To say that business networking is fraught with potential faux pas would be an enormous understatement. Indeed, one might say that networking events are a frightening minefield, in which one wrong move could result in instant cheek-reddening embarrassment, followed by a swift dash for the nearest exit. For many, the anticipation of such a scenario makes the whole experience a rather uneasy and unpleasant one, but for some it is enough to make them eschew networking situations altogether!
This is of course a rather silly thing to do. After all, business networking skills do not come naturally to everyone, indeed even the most proficient amongst us have had moments of such cataclysmic embarrassment that we wished the ground beneath us would swallow us up!
But networking is something that you need to be dedicated to.
It takes practice to get the most out of the opportunities it can provide, and considering that on average UK SMEs source over half of their business through such events, it’s something that you need to get a handle on, sooner rather than later.
We have recently come across a nice little infographic by Premierline in which Charlie Lawson author of ‘The Unnatural Networker’ offers up his take on the top ten business networking faux pas, and gives simple advice on what to do should you find yourself in such a situation. The infographic, contains some other surprising information regarding the state of networking in the UK, but for now, we wanted to take a look at some of the most gut-wrenching faux pas that Charlie describes, and give a little advice of our own on how to minimize the damage when they occur.
You forget someone's name- We all know that feeling of dread, seeing someone making their way towards you (almost slow-motion like) as you furiously search your brain to remember their name. You know that you know them. You may even know how you know them. But can you remember their name? Nope… not a chance!
If it's one of those events where you are forced to wear a primary school-type ‘Hi my name is...’ badge, then your problems are over. If not, Charlie suggests that you casually enquire ‘Where did we meet?’, or if it’s someone that you should know rather well, we advise that you ask ‘Where did we last meet’. This will not only save you from a rather embarrassing silence, but will also allow you to grasp the context of how you know said person, which will hopefully help you to flow with the conversation.
You mistake someone for someone else- Not so much of a problem if you quickly realise your mistake, but somewhat more troubling if you find yourself striking up conversation, only to realise your mistake.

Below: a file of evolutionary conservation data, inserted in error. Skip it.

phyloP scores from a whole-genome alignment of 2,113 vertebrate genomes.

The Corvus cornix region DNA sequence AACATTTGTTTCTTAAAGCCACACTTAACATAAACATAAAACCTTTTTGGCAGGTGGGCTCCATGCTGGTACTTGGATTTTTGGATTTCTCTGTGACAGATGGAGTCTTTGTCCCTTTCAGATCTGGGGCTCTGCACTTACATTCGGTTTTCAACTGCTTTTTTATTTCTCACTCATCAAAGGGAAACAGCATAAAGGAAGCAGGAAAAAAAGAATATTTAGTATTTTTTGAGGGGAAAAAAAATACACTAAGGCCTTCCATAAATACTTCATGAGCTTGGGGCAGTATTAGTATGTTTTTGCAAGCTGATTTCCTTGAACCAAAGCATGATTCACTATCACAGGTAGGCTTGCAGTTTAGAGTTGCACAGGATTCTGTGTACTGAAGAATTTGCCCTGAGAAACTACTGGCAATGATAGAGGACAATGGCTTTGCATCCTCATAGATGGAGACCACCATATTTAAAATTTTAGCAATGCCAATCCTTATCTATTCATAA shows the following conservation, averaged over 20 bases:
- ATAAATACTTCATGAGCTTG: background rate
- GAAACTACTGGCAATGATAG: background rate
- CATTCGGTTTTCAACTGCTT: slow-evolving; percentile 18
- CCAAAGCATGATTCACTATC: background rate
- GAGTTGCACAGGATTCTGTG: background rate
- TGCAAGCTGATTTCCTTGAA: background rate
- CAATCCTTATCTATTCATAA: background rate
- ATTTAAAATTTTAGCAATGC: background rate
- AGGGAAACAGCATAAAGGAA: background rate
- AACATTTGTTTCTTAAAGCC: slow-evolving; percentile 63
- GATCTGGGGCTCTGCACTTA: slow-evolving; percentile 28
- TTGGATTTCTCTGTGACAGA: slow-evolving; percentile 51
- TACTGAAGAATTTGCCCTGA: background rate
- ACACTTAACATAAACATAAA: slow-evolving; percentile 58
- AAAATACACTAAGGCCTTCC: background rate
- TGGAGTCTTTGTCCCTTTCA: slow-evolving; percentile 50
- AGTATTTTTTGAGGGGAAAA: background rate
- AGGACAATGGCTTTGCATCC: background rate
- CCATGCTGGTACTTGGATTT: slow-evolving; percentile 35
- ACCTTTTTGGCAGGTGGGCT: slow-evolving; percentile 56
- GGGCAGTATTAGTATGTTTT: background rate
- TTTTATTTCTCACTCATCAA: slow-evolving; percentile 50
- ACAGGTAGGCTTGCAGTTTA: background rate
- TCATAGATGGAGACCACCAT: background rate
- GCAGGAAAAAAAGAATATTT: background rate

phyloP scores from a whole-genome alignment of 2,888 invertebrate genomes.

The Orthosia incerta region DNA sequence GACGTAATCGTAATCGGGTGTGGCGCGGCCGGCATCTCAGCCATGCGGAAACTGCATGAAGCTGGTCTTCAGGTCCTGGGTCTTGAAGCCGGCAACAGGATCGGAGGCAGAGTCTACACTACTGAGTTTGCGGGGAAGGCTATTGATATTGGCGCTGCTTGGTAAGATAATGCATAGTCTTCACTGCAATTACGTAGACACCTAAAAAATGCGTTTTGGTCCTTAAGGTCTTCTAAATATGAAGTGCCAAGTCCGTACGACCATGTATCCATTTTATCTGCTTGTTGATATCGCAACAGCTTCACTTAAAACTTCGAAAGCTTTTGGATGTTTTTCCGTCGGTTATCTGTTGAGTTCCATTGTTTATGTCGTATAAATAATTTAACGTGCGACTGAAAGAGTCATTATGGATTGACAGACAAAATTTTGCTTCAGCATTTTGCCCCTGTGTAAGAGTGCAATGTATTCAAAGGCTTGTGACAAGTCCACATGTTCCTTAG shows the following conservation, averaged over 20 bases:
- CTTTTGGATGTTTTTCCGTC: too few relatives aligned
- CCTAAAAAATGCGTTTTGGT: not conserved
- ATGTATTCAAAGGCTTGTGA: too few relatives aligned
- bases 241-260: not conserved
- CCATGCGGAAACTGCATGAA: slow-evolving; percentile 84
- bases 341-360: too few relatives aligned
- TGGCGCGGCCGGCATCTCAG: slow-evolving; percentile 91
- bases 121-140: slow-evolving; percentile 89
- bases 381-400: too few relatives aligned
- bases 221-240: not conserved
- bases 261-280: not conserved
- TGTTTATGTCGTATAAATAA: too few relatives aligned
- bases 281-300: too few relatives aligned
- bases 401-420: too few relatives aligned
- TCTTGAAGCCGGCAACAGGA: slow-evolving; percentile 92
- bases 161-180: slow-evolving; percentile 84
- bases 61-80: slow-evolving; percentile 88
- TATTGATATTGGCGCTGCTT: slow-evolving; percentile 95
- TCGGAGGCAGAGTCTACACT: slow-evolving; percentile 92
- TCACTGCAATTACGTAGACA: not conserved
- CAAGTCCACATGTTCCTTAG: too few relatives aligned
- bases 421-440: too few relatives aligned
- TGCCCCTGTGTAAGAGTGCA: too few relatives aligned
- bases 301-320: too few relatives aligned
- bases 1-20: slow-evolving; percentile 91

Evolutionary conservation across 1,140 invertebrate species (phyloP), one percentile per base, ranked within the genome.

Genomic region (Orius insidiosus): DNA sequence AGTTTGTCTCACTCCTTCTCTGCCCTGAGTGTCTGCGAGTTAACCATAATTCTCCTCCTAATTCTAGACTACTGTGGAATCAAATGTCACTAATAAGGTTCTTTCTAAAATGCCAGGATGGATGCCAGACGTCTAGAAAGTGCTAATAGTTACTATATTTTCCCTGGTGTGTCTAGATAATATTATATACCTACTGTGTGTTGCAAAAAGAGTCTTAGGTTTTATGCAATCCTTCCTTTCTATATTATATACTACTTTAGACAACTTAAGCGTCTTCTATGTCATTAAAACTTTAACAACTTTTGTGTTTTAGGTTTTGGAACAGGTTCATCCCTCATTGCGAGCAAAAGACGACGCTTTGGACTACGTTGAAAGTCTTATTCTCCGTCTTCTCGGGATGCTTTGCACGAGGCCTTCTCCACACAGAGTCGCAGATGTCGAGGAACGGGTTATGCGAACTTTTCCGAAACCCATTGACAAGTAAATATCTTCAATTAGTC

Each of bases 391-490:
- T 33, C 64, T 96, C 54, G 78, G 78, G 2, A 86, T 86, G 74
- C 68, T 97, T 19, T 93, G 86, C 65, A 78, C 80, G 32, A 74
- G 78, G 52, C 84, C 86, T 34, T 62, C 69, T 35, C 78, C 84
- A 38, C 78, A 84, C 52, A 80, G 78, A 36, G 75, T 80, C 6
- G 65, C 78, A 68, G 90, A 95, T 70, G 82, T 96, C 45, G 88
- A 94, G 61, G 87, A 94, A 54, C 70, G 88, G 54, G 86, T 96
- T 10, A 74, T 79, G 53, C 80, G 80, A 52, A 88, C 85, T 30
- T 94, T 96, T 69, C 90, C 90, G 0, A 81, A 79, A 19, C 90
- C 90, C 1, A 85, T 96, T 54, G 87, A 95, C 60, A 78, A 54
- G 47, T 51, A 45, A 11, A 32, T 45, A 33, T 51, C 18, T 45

Here we agree with Charlie's advice 100%. Be honest about the mistake you have made; people respect someone who has the guts to own up to a genuine mistake rather than simply trying to cover it up. What’s more, explaining who you mistook them for might lead into a very interesting conversation, and at least could help to break the ice a little.
You have one too many alcoholic beverages- Whether you simply didn’t eat any lunch, or were just a bit over enthusiastic with a particularly good bottle of red, finding yourself a little on the woosy side at a business networking event is a distinct possibility. In fact over half of UK networkers say they have witnessed someone noticeably drunk at a networking event.
Now, in many situations being a little tipsy might not pose much of a problem, particularly where the general ‘vibe’ of the event is very casual, upbeat, and geared towards networking and ‘having a good time’...as many such events these days are. However at a very straight-laced, formal / semi-formal networking event being more-than-a-little under the influence, can be an embarrassing, and indeed damaging experience. Our best advice if you should find yourself in such a predicament is to make your excuses, take yourself home, and try to be a little more controlled next time around!
Forgetting to bring your business cards- This faux pas is a lot more common than you might imagine, with over half of UK networkers admitting to regularly forgetting to bring their business cards to events. A minor mishap you might say, and only a little embarrassing, but remember that not being able to pass on your contact details could potentially rob you of some very lucrative business relationships.
In days gone-by this was a much bigger problem to deal with than it is now, indeed you might have found yourself frantically searching for a pen and paper to write down your details. Today, thanks to mobile technology, the issue is much easier to deal with. We suggest that you simply admit to your mistake, take out your phone and ask to connect with your fellow networker on an appropriate social media platform (LinkedIn or Twitter). In many industries this is actually a preferred method of connection because of its immediacy and the fact that it negates the risk of lost or forgotten cards.
There are of course many other potential pitfalls of business networking, but hopefully these few examples will inspire you the next time you find yourself in an embarrassing situation.